First of all, I apologize for the lack of blogs lately. I have been very busy-I just got back from getting married and going on a honeymoon!
Speaking of our honeymoon, an event that happened while we were there sparked me to write a blog which, as the title implies, is about using Twitter as a news source.
My husband and I traveled to San Francisco, California, for our five day, four night honeymoon stay. After a wonderful time filled with amazing food, beautiful scenery, and the best workout I’ve had in weeks, we headed to the airport that Saturday. That happened to be Saturday, July 6, at the San Francisco International Airport and our plane was to take off at 11:16 AM. We boarded the plane on time and taxied out to the runway. By that time we were running just a few minutes behind. We were second in line on the tarmac when suddenly people begin getting up out of their seats near the front of the plane. People start talking and getting louder and louder. The pilot of our plane came over the intercom and announced, “there appears to have been an accident on the runway”. End of announcement. The people at the front of the plane could see some of it. The people near the back of the plane (like us) were left totally in the dark. People sit for a few moments and then begin to ask if they can use their phones. This is when the chaos started. Immediately people began powering up their devices to let their loved ones know that they were okay and tell them what little information they knew. We, of course, called our parents and put up a status online to let everyone know we were okay. The problem was that no one knew.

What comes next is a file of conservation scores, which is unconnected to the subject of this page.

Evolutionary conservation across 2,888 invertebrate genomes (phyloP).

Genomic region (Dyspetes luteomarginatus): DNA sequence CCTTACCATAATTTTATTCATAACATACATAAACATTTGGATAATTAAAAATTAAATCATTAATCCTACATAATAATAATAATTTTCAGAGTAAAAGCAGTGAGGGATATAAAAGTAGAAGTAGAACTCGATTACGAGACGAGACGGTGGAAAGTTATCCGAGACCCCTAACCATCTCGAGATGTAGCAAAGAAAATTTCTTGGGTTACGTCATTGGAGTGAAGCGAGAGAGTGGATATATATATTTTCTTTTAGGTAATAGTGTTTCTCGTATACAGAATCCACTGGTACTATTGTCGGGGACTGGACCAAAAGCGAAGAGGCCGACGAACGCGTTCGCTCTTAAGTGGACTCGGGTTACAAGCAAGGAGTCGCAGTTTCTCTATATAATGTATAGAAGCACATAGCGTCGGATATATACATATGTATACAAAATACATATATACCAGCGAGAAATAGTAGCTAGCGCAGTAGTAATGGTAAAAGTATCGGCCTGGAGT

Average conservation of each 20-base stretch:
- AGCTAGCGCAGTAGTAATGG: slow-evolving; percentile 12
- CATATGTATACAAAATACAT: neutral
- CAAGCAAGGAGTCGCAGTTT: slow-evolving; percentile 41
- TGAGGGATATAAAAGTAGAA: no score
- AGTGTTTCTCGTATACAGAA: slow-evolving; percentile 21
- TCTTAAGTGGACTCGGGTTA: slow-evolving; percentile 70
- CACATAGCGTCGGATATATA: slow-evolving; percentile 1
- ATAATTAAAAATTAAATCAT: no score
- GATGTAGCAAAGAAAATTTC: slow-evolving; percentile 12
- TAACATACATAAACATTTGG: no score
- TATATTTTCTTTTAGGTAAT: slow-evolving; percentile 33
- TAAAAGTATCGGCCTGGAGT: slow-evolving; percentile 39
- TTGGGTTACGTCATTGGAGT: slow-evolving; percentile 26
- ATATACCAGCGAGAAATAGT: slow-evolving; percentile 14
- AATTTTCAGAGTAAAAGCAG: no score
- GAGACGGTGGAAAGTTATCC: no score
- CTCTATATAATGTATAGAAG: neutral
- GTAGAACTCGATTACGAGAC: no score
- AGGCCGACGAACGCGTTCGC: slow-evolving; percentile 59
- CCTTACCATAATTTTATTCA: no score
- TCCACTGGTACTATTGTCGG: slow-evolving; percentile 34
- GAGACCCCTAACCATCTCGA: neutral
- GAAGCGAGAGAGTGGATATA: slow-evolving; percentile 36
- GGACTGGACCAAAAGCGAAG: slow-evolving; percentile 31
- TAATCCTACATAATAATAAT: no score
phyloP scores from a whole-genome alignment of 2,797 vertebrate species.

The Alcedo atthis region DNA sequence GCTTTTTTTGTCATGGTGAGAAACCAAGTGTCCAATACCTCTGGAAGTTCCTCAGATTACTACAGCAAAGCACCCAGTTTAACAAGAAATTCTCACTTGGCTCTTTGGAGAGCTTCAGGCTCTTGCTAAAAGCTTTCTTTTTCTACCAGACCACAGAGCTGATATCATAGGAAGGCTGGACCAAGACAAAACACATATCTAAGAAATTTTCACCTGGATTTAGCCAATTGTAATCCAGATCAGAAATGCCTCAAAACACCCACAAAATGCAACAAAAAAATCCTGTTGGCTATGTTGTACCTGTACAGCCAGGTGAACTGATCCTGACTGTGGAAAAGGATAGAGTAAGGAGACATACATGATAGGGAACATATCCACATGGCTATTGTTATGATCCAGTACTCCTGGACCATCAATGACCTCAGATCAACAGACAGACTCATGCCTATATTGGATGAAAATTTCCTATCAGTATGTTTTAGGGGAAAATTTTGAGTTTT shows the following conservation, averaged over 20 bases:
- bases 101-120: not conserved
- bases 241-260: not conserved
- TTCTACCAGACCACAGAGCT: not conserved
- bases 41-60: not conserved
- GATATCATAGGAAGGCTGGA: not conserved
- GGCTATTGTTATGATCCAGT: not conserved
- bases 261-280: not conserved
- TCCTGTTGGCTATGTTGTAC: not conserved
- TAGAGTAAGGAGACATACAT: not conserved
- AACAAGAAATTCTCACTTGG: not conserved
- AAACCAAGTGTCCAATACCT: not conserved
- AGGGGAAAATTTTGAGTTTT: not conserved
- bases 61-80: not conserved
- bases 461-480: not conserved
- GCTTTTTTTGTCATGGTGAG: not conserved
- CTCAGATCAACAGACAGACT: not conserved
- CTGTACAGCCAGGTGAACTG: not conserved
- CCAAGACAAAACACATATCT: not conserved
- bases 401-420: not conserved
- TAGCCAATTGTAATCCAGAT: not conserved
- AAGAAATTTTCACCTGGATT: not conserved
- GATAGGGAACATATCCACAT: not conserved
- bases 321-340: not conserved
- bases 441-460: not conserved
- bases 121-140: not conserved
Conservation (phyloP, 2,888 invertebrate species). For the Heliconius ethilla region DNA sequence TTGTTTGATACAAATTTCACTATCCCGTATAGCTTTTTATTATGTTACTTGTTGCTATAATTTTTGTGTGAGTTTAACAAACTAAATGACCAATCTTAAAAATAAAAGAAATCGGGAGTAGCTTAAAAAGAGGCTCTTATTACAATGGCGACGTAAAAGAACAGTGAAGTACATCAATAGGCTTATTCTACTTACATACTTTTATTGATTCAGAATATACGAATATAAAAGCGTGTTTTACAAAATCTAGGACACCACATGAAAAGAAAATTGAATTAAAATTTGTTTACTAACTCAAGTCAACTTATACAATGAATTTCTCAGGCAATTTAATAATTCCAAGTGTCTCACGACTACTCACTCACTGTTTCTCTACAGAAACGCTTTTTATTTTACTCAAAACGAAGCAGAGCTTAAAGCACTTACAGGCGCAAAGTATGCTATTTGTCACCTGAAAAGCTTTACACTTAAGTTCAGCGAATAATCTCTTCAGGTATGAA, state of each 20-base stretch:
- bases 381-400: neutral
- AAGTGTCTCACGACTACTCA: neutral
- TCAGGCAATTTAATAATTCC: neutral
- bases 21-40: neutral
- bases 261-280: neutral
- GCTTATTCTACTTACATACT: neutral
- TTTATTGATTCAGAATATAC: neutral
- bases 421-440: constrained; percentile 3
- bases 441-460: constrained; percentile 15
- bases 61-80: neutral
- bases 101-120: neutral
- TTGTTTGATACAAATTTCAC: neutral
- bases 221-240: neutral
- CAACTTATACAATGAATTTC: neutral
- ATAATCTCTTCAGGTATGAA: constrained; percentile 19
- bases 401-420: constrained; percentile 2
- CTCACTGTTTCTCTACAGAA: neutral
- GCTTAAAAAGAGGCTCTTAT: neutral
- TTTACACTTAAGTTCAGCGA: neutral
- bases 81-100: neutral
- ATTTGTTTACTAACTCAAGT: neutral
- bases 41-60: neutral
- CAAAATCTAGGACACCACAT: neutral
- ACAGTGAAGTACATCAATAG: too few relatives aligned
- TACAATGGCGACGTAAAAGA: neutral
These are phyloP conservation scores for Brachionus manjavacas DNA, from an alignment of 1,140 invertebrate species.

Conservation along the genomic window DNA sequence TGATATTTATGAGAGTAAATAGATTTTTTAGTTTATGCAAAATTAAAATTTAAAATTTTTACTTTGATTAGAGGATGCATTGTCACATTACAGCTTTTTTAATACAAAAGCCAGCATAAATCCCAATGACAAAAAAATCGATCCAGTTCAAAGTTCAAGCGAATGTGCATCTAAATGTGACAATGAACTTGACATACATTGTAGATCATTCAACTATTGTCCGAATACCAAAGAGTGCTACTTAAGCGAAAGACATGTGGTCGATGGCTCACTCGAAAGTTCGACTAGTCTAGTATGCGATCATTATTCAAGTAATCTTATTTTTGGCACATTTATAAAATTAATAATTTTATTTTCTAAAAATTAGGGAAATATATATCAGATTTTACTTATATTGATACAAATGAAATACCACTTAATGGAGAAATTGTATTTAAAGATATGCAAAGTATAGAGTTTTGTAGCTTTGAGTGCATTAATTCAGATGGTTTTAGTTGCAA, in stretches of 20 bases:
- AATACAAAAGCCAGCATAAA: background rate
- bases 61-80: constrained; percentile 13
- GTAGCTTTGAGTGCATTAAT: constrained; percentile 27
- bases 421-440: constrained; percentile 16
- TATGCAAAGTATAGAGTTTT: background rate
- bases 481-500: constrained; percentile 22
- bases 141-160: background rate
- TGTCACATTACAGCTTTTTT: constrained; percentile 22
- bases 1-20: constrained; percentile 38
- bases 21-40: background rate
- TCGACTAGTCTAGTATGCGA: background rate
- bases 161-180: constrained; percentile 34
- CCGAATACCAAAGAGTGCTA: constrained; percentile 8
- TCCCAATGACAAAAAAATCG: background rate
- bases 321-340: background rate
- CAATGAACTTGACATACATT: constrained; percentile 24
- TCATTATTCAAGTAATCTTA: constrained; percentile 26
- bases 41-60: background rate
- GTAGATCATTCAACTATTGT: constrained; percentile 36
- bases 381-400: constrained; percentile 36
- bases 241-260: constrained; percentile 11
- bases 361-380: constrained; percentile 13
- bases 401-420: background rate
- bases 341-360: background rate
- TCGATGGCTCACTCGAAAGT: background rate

I, being the social media freak that I am, pulled up Facebook. Nothing. Not a single news source had released anything, no status updates, no anything. Twitter was a different story. Immediately things like #SF #airport #planecrash #sanfrancisco were trending. There were pictures. There were posts about where the plane came from. There were posts about what the flight number was. ALL before the story was breaking news on television or any online media source.
From the time the plane crashed until it broke on a credible news source (like CNN, Fox News, MSNBC), almost 45 minutes had gone by. 45 MINUTES. Yet, on Twitter, it had broke almost immediately.
News breaking on Twitter is nothing new.
News broke of Whitney Houston’s death hours before it was confirmed by AP news (source). The New York plane crash into the Hudson in 2009 broke on Twitter over 15 minutes before it broke on mainstream news (source). On the day of Micheal Jackson’s death, over 30% of Twitter traffic was eaten up by tweets about him (source).
Nor is the breaking news always credible.
Remember when hackers broke into the Fox News Twitter account and fake tweeted about an Obama assassination? Or, just this year, when Burger King and McDonalds were hacked in the same week?
My point is for us to think-will social media become the first news source people go to instead of flicking on the television or turning on the radio? As more credible resources jump onto the real-time media train, this becomes more and more possible.
What about you? If you know news is breaking, where do you go first?
Until next time